Monday, December 31, 2007

Martian Merriment Tonight & ASTEROID COMING 30th!

For several weeks our dusky red planet has been holding court, but tonight - New Year's Eve - will usher in another year with the war-god planet at the helm.  As always, all directions are written for the world's mid-northern latitudes. 

After all the revelry and midnight ticks into 12:01 a.m., face southward to see a very brilliant Sirius, our "dog star" shining in his whitest garb.  Sirius is now our Winter Star, and at its highest peak.  But the fiery Mars, equal to Sirius in brightness, glares nearly overhead (if you live in the mid-northern latitudes).  Glancing down below Mars stands Orion, and off to your left shoulder you'll note Saturn dominating the eastern sky.  Remember Regulus, sometimes called the "sickle of Leo" and shines at the heart of that constellation?  This star will be easily seen to the upper right of the cabal.

Does this foretell anything I wonder, that the fierce, yet most promising planet will see in 2008?  For numerologists, this is the year #1 which I arrived at in this manner:  2+0+0+8=10=1+0=1.  Mars is the 4th planet from our own star, and January has landed in the House of 5.  (1+4=5...hm? and take that even further, 145=1+4+5=10=1+0=1)  The year adds up to a number which adds up to itself, literally.  We've concentrated so much science on these rocky slopes and craters, and as many already know, we all may be gaining an abundance of incredibly important cosmic knowledge on January 30th.  That is, IF the anticipated asteroid known as 2007 WD5 impacts the Martian scape.  If so, it would gouge out a crater roughly a mile across - easily visible by any of the 3 craft now orbiting the planet.  Still, most scientists predict a near-miss of only about 55,000 miles, but the odds of a direct hit are 1 in 75.  UPDATE: as of 1/3/08 the odds of impact are now 1 in 25 In November of 1979, this same asteroid slipped past the red planet at a startling distance of 400,000 miles.  Now it's back, and much closer

Most likely, it'll be another near-miss.  But no one can refine the asteroid's orbit and trajectory, as it is presently a blip in Taurus with the bright moon blocking true vision.  However, if a collision does occur it will raise quite a bit of ruddy dust.

More than anything, it can provide us with answers to cosmic mysteries about our own earth, and this solar system.  Faithful rovers Spirit and Opportunity are still doing their work on the red planet, and since Mars is now near its closest to earth, Hubble may get a shot of some of the splat.  Once again, there's a big "IF" in the middle of all this.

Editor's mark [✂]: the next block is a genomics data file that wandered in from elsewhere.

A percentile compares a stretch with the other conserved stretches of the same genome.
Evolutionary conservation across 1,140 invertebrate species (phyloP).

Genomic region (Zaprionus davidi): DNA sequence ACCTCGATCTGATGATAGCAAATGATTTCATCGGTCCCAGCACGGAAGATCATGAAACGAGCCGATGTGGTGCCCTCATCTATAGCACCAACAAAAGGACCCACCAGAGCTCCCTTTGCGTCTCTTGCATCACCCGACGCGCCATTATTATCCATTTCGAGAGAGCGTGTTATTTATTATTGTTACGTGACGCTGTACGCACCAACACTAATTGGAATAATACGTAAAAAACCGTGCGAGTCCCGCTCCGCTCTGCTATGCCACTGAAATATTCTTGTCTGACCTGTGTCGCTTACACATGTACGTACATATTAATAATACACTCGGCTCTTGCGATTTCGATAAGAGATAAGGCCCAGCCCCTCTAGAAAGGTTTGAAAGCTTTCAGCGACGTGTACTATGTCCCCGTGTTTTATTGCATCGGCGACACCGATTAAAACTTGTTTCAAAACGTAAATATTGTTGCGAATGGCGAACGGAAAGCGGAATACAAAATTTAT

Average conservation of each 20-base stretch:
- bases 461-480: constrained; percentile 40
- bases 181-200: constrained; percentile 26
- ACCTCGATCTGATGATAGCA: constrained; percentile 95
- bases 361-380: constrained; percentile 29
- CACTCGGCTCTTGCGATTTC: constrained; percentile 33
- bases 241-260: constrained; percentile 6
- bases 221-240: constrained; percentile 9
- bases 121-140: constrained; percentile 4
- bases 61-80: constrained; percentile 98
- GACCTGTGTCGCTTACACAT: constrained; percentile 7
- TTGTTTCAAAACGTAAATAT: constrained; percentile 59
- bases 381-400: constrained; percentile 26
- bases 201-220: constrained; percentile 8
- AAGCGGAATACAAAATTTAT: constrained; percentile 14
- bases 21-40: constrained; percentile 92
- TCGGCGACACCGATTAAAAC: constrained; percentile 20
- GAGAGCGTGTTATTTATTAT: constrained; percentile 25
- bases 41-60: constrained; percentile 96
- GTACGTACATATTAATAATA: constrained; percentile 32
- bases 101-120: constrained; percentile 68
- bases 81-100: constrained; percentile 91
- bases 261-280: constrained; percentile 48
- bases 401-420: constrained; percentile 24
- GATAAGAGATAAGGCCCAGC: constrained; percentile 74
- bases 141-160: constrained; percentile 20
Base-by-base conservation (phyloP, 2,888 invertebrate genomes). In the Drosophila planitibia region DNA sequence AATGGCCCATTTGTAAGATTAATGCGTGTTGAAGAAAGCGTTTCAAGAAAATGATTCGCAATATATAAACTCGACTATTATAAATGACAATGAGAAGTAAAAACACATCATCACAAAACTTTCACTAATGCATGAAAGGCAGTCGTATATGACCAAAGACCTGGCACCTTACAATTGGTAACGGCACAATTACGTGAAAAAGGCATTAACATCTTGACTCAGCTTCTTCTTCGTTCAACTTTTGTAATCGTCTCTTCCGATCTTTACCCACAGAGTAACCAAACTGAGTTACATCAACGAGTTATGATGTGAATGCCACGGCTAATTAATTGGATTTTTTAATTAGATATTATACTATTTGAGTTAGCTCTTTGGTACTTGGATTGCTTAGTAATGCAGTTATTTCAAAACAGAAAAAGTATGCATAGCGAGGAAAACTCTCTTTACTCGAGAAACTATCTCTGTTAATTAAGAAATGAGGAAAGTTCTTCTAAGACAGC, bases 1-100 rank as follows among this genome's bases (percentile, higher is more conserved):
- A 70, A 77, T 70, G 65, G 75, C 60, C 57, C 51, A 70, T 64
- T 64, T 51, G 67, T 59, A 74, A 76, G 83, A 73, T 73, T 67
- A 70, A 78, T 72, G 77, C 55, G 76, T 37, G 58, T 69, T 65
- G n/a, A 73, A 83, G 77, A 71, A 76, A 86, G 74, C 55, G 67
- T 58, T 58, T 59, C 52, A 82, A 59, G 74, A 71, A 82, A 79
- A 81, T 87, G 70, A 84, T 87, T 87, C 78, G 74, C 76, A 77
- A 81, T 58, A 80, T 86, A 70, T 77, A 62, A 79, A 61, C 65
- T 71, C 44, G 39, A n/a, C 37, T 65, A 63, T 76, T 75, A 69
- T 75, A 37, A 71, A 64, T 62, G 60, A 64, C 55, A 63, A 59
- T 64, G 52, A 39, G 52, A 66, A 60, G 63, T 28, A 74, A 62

Moving along into New Year's Day, comet Tuttle will be passing closest to earth since its 1858 discovery.  It will not return until 2048. 

On January 2nd earth will reach perihelion, its closest to our sun for the entire year, only 1/30 closer than at aperihelion (its farthest from the sun) in July. 

Finally, on the 3rd, there may be a brief but very spectacular meteor shower called the Quadrantids, or "Quads".  They make a truly fine display, especially if you're in North America.  Though brief, they're very intense with more than 100 meteors an hour being visible, under ideal conditions.  Start looking around 6:40 UT or 1:40 a.m. EST. 

A fiery red rusty planet is escorting this new year into history, and whatever underlying mysteries this holds I'm sure the truth of cosmic science will not fail to delight and amaze

A Very Happy and Safe New Year J-Land!

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 Basics courtesy of Sky & Telescope, R&L, Gryphon, star charts   

 

 

  

13 comments:

bhbner2him said...

Sounds all rather exciting, busy and mysterious.  -  Barbara

jeanno43 said...

Well only time will tell if it means anything and whether the planets do hold real sway over us.  I wish you a very happy and healthy 2008

http://journals.aol.co.uk/jeanno43/JeannettesJottings/

ma24179 said...

I read about the asteroid that may hit mars. I also read about asteroids that may hit us. It's a scary thought but from my understanding they can stop things like that from happening by destroying the asteroid or redirecting it's course. Technology is amazing. Hope you have a Happy New Year. -Missy

lanurseprn said...

Interesting stuff!! Happy New Year!!
Pam

pharmolo said...

Thanks for the astronomy update, Cathy and Happy New Year!

Guido
http://journals.aol.co.uk/pharmolo/NorthernTrip/

preciousone25 said...

Interesting!!  Happy New Year!!

Joann

buggieboo1 said...

very interesting!


~~Happy New Year~~

Sharon

http://journals.aol.com/buggieboo1/ImASurvivor/



ksquester said...

I walk Luke the Wonder Dog every night late.................I have seen the beautiful Mars.   Wish you could view my view here in the desert.   Anne

wwfbison said...

I would love to see the Quads, I am jotting a note to take a look.  I wish you a happy new year, may 2008 be a good year for you.
Lisa

nightmaremom said...

Happy New Year my friend... my 2008 bring you all good things
hugs
d

attitudeslc said...

I love when you post these.  I feel mystified, and stumped and then you bring it all together in the end.  

Merry New Year Dear Friend!
~Rosemary

aimer said...

I love your astronomy posts. You always share such fascinating information.--Sheria

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